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Film / The Love Parade

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The Love Parade is a 1929 Musical Romantic Comedy film starring Maurice Chevalier and Jeanette MacDonald, directed by Ernst Lubitsch. The music is by Victor Schertzinger, with lyrics by Clifford Grey.

Count Alfred Renard, military attaché to the Sylvanian Embassy in Paris, is ordered back to Sylvania to report to Queen Louise for a reprimand following a string of scandals, including an affair with the ambassador's wife. In the meantime Queen Louise, ruler of Sylvania in her own right, is royally fed up with her subjects' preoccupation with whom she will marry. When Count Alfred returns in disgrace from Paris, the queen invites him to demonstrate his romantic prowess. The cabinet is pleased by their blossoming romance.

Louise and Alfred marry, but he soon is irked at having to take orders from his royal wife, though he is forced to keep up appearances because of financial negotiations with a foreign power. When he is ordered to attend the opening of the royal opera, Alfred refuses; he announces he is going to Paris to get a divorce and is cold to the queen's entreaties. But when she offers to make him king, he relents and they find happiness together.

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The Love Parade contains examples of these tropes:

  • At the Opera Tonight: The opening of the royal opera is an important occasion for the queen and prince consort to show off their happy marriage. It doesn't quite work out that way.
  • Bathtub Scene: Louise bathes in a luxurious marble semi-sunken bathtub as she chats with her ladies-in-waiting.
  • Beta Couple: Jacques, Alfred's valet, and Lulu, the queen's maid, provide a plebeian contrast to the aristocratic Alpha Couple. Alfred and Louise's dogs may be said to be the Gamma Couple.
  • Bilingual Bonus: The opening scene and Alfred's Foreign Language Tirades are all in French without subtitles.
  • Breaking the Fourth Wall: Most of the opening scene is in French, but the bit where Alfred looks at the camera and says "Her husband!" isn't.
  • The Casanova: Three of them. In the song "Paris, Stay the Same," Alfred sings about all the romantic nights he's had with the ladies of Paris. Then Jacques sings about his romantic nights with the maids and shopgirls of Paris. Then Alfred's dog barks out a verse, which is pretty clearly the same sentiment, but about the, er, bitches of Paris.
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  • Dark Reprise: Louise first sings "Dream Lover" about a literal dream of an ideal man. She reprises it sadly after Alfred announces he is leaving her.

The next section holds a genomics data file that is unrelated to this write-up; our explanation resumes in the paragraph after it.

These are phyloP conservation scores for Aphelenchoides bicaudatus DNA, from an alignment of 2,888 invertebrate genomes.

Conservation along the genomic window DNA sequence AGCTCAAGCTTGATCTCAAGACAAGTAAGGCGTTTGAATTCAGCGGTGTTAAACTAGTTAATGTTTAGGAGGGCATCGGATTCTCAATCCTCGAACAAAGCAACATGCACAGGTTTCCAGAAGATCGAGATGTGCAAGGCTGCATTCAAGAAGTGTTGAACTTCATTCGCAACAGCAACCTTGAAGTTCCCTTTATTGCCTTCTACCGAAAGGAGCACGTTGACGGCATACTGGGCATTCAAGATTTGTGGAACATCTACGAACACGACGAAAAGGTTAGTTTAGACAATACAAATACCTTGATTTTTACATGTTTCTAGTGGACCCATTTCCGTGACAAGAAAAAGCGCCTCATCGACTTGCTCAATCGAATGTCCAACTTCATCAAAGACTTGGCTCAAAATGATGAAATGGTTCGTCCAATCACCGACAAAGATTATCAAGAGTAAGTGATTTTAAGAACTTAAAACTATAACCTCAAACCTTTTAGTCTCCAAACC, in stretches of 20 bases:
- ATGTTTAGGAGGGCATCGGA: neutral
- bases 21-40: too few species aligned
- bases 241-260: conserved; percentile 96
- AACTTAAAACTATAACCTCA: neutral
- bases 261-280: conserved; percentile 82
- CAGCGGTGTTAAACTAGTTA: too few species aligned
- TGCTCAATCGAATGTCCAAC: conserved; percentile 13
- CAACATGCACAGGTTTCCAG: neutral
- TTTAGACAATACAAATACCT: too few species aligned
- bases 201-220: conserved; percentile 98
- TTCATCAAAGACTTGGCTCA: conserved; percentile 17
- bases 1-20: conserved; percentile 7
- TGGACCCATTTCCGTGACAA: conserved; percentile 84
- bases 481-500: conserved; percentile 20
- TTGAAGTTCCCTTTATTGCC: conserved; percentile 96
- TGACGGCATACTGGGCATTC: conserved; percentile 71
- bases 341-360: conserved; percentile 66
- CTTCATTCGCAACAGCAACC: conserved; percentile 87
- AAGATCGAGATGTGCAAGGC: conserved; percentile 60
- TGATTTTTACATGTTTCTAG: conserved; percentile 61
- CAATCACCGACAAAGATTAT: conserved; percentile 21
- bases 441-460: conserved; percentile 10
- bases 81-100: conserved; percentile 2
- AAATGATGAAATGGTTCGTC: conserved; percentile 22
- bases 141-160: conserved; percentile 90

• Everything Sounds Sexier in French: Alfred explains that he developed a French accent after spending a lot of time with his doctor's wife.
  • Fairytale Wedding Dress: Queen Louise's beaded wedding gown.
  • Foreign-Language Tirade: Alfred periodically lets off steam by ranting in French...after making sure that the person he's with doesn't speak the language.
  • Gay Paree: The story starts there.
  • Gender Flip: The scene where Queen Louise comes back from a hard day of work and Prince Alfred complains that he's bored at home and never sees anyone mimics a typical conversation between a male breadwinner and a Housewife.
  • Getting Crap Past the Radar:
    • Alfred's song "Nobody's Using It Now" (about how he's not getting any because the queen is so busy) is filled with double entendres and unusual euphemisms.
    • As well as the few fanservice moments in Louise's bath scene, there's also the conversation with her ladies-in-waiting, in which, when asked about the dream she had, Louise replies with a smug, knowing grin that she cannot repeat what she saw because, "It wasn't exactly the sort of dream for a queen..."
  • Gratuitous French: Lots of it. The entire first scene is mostly unsubtitled French, though even if you don't speak the language, the events are pretty clear.
  • Happy Marriage Charade: Alfred and Louise have to hide the strain in their relationship to avoid a scandal that could ruin the country.
  • Henpecked Husband: Alfred has to promise to love, honor, and obey Louise. It starts to wear thin very quickly.
  • Ms. Fanservice: In Louise's first scene, she sings while prancing around in a low-cut nightgown with a transparent skirt. Then she takes a bath onscreen, showing quite a bit of skin in the process. Is it any surprise this film is from The Pre-Code Era?
  • Opera Gloves: Louise wears them to the opera (of course), along with a Pimped-Out Cape.
  • Pimped-Out Dress: Louise wears several, very Roaring Twenties in style.
  • Portent of Doom: Alfred says that seeing a cross-eyed person is bad luck for him. On the morning of his wedding, everyone he sees (including the portrait on one of his medals) is cross-eyed.
  • Ruritania: Sylvania.
  • She's Got Legs: The movie spends a good amount of time displaying Louise's legs. In addition to to the transparent skirt, the camera lingers on her bare leg as she dips a toe into her bath to test the water. Later, to prove to the cabinet that a man might want to marry her for reasons beyond the political, she hikes up her skirt to show them her legs.

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